Among the outcomes from the TNA is a recommendation to introduce low-interest credit schemes for mitigation technologies. This is suggested because analysis in the TNA has shown how a 30% increase of energy-efficient motor usage in the industrial sector can reduce energy consumption by 10% to 13%, with an expected reduction of about 130,000 tCO2e.
Sri Lanka is an island state located in South Asia, just below the southern tip of India. Being an island, Sri Lanka has vast coastal plains, regions that are highly vulnerable to climate change. Sri Lanka is already experiencing significant climatic imbalances manifested through increasing average temperatures, drastic variations in rainfall patterns and extreme climatic events such as heavy rainstorms, flash floods, and extended droughts and weather-related natural disasters. Sri Lanka’s economy is highly reliant on climate-sensitive sectors such as agriculture, forestry and energy production.
Based on the results from the TNA, the Technology Action Plan proposes a project aimed at strengthening the agriculture sector. The objective of the project is to increase the livelihoods of 30,000 Sri Lankans engaged in the production of inland culture-based fisheries in three thousand minor perennial reservoirs in the country’s dry zones. The project aims to convert about half of the available land (40,000 ha of the marginal rice lands and 50,000 ha of the area facing water shortages) to the cultivation of other food crops, including both seasonal crops and perennials. The diversified area will also include crops adopting precision farming techniques such as drip irrigation, micro-sprinklers and other automated systems for the cultivation of high-value crops. Successful implementation will increase the household incomes of these 30,000 Sri Lankans by 100%. It will also reduce the pressure on the land and introduce culture-based fisheries as an alternative and supplementary source of income for the targeted rural communities.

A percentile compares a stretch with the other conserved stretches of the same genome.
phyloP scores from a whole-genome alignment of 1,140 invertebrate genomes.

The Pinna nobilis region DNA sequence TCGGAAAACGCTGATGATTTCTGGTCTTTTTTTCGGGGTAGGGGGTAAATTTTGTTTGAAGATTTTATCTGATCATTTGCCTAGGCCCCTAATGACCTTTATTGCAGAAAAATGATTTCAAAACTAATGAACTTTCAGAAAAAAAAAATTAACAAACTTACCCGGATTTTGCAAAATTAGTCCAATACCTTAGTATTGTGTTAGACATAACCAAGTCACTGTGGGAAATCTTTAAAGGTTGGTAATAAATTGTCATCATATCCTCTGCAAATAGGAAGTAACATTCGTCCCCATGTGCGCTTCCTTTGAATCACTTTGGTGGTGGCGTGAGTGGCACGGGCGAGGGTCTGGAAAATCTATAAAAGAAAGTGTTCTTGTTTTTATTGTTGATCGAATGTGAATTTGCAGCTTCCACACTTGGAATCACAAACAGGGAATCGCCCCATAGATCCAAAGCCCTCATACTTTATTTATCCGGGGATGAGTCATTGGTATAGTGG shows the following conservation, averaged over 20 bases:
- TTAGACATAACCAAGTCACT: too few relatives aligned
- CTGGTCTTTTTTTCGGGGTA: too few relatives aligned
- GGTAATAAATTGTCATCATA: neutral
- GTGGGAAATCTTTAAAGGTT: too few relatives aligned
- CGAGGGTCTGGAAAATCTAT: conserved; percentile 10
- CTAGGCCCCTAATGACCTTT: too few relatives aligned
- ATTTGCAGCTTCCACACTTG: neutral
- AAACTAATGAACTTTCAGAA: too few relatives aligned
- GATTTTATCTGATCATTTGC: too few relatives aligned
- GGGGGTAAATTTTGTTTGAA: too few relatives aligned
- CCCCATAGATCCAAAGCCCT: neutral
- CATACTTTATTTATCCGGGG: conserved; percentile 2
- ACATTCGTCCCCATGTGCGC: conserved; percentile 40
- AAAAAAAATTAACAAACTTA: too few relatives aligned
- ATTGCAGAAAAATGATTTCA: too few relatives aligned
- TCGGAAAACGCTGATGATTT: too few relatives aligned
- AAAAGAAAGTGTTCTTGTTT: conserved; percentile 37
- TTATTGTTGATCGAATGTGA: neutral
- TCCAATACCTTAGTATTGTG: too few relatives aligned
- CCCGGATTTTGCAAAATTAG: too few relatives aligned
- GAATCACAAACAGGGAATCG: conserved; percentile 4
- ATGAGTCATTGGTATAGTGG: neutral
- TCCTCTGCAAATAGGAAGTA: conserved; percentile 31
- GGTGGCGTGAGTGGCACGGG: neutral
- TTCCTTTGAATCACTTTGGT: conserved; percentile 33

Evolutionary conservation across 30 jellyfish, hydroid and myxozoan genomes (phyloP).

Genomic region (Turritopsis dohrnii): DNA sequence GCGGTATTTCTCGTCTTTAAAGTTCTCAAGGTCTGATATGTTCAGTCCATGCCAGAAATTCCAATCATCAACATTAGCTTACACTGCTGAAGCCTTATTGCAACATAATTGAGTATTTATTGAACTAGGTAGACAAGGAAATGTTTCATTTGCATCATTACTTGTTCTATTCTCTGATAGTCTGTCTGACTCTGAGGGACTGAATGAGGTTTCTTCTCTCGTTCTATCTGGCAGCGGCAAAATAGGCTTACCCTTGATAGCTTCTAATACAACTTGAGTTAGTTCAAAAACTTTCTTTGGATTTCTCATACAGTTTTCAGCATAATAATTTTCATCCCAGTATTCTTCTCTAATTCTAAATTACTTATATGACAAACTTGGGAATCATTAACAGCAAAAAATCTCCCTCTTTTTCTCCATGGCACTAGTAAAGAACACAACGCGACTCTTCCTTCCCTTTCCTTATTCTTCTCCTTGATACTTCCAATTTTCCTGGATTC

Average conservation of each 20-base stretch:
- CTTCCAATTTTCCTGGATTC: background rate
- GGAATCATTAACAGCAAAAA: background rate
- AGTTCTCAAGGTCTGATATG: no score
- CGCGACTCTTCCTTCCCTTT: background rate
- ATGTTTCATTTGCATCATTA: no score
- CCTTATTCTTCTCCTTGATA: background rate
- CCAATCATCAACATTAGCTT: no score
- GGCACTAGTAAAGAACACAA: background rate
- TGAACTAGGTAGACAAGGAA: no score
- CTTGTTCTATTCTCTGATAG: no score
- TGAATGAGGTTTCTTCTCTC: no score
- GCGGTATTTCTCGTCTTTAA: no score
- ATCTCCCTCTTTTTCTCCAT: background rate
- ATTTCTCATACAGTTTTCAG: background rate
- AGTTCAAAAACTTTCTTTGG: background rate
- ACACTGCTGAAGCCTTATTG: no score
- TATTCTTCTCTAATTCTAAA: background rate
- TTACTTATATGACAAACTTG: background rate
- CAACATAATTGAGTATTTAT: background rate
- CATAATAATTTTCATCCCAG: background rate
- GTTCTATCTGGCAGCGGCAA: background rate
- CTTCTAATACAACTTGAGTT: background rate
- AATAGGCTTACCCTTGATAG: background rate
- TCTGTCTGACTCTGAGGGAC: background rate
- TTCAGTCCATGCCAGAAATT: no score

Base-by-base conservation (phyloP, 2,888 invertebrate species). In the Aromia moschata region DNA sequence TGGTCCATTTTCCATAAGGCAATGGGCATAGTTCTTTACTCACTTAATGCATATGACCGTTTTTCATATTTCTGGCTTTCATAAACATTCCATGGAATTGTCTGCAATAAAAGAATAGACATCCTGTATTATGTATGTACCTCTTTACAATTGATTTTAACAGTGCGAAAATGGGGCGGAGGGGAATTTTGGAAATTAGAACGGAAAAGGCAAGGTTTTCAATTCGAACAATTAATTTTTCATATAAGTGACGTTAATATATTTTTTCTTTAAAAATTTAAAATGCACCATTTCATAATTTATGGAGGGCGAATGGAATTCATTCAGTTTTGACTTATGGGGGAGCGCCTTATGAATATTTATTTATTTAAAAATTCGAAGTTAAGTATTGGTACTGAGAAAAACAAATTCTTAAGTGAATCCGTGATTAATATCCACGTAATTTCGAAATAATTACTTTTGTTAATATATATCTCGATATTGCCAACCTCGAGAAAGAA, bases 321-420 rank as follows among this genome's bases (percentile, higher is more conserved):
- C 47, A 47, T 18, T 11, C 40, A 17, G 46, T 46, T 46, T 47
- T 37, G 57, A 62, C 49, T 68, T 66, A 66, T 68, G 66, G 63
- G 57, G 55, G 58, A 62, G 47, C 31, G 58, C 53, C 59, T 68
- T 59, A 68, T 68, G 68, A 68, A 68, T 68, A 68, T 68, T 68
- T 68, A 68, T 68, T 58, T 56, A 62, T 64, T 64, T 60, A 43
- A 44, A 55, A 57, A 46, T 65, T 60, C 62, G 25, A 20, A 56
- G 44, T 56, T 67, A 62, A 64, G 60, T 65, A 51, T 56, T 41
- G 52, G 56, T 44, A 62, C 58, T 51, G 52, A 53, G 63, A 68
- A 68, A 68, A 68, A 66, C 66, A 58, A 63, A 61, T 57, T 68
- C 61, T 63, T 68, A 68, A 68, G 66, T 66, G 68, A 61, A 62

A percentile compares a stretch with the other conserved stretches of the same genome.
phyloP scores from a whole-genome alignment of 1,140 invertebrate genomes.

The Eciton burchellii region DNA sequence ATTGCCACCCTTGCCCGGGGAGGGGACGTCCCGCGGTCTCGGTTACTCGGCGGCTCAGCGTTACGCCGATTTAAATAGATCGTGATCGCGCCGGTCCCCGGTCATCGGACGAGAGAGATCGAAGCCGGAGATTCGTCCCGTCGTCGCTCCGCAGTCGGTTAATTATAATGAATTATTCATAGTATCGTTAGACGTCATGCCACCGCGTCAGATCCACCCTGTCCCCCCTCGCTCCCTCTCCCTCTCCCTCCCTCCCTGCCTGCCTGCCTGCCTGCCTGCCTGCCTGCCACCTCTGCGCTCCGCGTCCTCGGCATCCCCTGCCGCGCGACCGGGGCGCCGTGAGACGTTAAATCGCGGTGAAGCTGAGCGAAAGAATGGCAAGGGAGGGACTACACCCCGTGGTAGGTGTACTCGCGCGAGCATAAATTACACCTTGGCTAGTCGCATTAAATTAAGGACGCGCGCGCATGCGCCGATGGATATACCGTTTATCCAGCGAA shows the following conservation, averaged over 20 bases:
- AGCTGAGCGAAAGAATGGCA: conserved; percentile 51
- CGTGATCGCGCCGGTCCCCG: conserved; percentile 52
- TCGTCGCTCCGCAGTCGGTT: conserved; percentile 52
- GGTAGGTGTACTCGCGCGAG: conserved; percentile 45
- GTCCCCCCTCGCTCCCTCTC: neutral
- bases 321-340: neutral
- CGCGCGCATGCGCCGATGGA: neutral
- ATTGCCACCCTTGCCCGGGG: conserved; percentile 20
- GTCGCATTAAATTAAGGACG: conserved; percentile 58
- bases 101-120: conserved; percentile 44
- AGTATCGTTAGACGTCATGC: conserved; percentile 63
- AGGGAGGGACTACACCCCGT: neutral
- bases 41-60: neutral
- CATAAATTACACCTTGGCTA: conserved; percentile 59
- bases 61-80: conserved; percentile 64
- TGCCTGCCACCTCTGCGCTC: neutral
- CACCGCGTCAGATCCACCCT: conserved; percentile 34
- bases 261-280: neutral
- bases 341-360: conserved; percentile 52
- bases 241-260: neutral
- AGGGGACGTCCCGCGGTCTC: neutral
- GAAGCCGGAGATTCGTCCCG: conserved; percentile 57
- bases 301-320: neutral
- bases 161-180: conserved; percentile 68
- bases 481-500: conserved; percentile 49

Sri Lanka completed its TNA in 2012. The NDC draws on the outcomes of the TNA in highlighting the need to move away from old and unsustainable technologies to more efficient technologies in order to reduce GHG emissions across all sectors without burdening the country’s socio-economic development.
Sri Lanka’s TNA contributes to the following Sustainable Development Goals: